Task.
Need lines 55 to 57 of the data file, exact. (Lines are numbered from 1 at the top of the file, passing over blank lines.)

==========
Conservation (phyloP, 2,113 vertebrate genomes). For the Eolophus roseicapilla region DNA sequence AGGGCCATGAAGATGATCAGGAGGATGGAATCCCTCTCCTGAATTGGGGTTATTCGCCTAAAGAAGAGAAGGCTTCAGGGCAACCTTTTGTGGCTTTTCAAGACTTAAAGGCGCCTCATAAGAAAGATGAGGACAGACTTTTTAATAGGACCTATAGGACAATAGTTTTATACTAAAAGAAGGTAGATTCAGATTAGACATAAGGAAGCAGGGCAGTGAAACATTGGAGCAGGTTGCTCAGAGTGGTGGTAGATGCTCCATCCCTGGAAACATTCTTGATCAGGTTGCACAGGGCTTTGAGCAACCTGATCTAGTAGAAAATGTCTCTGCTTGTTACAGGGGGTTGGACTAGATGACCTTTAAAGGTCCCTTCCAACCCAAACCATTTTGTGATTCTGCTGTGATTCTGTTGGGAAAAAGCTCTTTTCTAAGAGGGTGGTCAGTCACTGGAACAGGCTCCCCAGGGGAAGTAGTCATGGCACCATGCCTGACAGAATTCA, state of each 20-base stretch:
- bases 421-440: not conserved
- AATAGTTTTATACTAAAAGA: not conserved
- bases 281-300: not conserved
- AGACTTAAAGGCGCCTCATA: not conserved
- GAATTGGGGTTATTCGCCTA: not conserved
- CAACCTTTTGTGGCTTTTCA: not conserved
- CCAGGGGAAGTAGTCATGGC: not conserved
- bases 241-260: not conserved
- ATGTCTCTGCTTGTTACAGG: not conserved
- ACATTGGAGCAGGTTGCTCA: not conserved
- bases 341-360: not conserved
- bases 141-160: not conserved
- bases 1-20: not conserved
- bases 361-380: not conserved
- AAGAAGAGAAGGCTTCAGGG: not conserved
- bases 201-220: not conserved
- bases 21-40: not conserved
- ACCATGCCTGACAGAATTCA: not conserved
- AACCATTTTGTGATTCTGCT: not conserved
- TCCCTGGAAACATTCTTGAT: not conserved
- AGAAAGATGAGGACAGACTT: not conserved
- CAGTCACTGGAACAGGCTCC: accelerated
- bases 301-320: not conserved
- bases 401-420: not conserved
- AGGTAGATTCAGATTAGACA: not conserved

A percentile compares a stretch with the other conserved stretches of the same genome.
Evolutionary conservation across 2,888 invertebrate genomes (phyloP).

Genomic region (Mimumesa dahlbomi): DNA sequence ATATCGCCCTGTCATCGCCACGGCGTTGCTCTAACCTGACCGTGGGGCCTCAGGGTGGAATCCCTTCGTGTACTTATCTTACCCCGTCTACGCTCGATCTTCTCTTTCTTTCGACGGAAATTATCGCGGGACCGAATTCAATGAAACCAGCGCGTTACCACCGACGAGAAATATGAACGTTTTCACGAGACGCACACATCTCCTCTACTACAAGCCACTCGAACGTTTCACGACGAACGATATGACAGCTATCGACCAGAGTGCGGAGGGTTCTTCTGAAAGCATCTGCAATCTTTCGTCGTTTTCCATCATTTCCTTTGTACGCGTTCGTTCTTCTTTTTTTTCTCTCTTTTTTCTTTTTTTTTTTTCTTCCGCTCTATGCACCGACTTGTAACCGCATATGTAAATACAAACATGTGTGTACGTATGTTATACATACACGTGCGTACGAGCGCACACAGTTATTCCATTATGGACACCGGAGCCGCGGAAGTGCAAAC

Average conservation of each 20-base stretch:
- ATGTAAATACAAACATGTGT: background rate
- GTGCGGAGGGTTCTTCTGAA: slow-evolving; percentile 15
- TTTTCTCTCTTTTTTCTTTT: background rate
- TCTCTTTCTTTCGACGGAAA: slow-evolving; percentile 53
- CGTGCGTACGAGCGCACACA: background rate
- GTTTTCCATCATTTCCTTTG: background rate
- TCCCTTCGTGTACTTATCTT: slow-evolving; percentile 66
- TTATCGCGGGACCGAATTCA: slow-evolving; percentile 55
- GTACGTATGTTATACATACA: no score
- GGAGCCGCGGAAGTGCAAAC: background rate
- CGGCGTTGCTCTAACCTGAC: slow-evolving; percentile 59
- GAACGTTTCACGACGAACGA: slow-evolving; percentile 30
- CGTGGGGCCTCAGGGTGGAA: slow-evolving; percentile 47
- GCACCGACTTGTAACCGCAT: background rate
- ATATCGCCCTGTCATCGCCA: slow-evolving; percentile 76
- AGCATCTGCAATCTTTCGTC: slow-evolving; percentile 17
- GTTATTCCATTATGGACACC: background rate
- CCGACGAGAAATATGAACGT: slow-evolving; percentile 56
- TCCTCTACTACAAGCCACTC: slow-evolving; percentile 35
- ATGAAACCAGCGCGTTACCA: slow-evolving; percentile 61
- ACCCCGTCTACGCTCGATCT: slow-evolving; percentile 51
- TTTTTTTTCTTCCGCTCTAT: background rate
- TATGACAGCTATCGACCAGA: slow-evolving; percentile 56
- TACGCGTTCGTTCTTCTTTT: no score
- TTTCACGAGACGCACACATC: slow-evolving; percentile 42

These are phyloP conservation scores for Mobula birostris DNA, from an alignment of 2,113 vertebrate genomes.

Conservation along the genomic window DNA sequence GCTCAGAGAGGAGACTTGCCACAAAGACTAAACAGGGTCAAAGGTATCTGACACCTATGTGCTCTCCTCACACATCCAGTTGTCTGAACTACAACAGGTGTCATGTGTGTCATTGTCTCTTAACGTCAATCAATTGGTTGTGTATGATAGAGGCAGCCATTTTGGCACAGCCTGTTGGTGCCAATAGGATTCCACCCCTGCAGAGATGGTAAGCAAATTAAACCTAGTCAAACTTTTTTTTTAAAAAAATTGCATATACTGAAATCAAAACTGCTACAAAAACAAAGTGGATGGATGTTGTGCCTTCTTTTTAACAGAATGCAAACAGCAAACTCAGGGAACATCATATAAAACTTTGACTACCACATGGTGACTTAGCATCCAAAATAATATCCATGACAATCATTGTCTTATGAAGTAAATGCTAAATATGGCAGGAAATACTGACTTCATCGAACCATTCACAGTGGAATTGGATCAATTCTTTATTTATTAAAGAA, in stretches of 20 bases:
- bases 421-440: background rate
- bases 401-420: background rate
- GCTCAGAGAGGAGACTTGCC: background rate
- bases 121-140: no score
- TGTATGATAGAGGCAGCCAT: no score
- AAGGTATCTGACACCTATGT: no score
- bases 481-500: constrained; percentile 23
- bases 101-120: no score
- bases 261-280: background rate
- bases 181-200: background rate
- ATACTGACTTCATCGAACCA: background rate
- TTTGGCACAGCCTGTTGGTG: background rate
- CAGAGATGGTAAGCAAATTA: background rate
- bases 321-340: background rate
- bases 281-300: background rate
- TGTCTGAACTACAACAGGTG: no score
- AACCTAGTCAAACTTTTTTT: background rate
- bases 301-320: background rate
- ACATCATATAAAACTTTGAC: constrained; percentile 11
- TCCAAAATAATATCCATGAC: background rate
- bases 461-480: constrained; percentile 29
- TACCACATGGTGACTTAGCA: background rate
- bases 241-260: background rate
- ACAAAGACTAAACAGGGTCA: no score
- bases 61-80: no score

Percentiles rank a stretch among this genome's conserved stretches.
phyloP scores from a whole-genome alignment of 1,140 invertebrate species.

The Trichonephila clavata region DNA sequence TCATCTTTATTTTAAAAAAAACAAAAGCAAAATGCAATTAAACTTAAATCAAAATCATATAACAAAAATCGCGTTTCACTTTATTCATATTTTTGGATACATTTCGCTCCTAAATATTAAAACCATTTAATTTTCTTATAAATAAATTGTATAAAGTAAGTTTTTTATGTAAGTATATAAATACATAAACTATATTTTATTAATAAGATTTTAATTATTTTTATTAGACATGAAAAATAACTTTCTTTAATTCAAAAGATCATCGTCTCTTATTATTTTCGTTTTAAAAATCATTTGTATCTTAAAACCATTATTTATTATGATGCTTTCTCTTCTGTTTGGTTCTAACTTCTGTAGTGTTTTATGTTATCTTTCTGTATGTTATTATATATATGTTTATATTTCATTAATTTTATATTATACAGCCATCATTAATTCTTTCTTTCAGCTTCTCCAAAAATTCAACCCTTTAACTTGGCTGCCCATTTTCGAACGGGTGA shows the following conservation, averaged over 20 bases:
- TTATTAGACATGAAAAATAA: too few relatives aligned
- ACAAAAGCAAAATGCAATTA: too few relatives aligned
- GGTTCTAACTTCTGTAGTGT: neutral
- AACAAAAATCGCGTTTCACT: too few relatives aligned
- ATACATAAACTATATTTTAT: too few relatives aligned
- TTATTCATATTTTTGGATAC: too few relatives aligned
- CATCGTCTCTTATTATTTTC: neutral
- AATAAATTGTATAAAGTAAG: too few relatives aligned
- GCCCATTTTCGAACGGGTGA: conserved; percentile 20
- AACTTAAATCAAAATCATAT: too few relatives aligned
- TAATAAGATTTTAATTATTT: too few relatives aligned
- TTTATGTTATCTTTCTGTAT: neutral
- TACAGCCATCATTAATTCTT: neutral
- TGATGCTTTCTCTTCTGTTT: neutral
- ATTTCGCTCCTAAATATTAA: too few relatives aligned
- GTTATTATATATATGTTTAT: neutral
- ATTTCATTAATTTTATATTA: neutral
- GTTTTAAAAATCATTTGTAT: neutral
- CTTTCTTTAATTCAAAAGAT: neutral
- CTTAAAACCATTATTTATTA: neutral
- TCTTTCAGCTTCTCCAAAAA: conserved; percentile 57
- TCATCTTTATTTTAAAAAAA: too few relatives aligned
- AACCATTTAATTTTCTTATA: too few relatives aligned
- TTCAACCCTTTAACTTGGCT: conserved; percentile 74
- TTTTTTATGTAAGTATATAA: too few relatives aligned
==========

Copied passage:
- TTTCACGAGACGCACACATC: slow-evolving; percentile 42

These are phyloP conservation scores for Mobula birostris DNA, from an alignment of 2,113 vertebrate genomes.

Conservation along the genomic window DNA sequence GCTCAGAGAGGAGACTTGCCACAAAGACTAAACAGGGTCAAAGGTATCTGACACCTATGTGCTCTCCTCACACATCCAGTTGTCTGAACTACAACAGGTGTCATGTGTGTCATTGTCTCTTAACGTCAATCAATTGGTTGTGTATGATAGAGGCAGCCATTTTGGCACAGCCTGTTGGTGCCAATAGGATTCCACCCCTGCAGAGATGGTAAGCAAATTAAACCTAGTCAAACTTTTTTTTTAAAAAAATTGCATATACTGAAATCAAAACTGCTACAAAAACAAAGTGGATGGATGTTGTGCCTTCTTTTTAACAGAATGCAAACAGCAAACTCAGGGAACATCATATAAAACTTTGACTACCACATGGTGACTTAGCATCCAAAATAATATCCATGACAATCATTGTCTTATGAAGTAAATGCTAAATATGGCAGGAAATACTGACTTCATCGAACCATTCACAGTGGAATTGGATCAATTCTTTATTTATTAAAGAA, in stretches of 20 bases: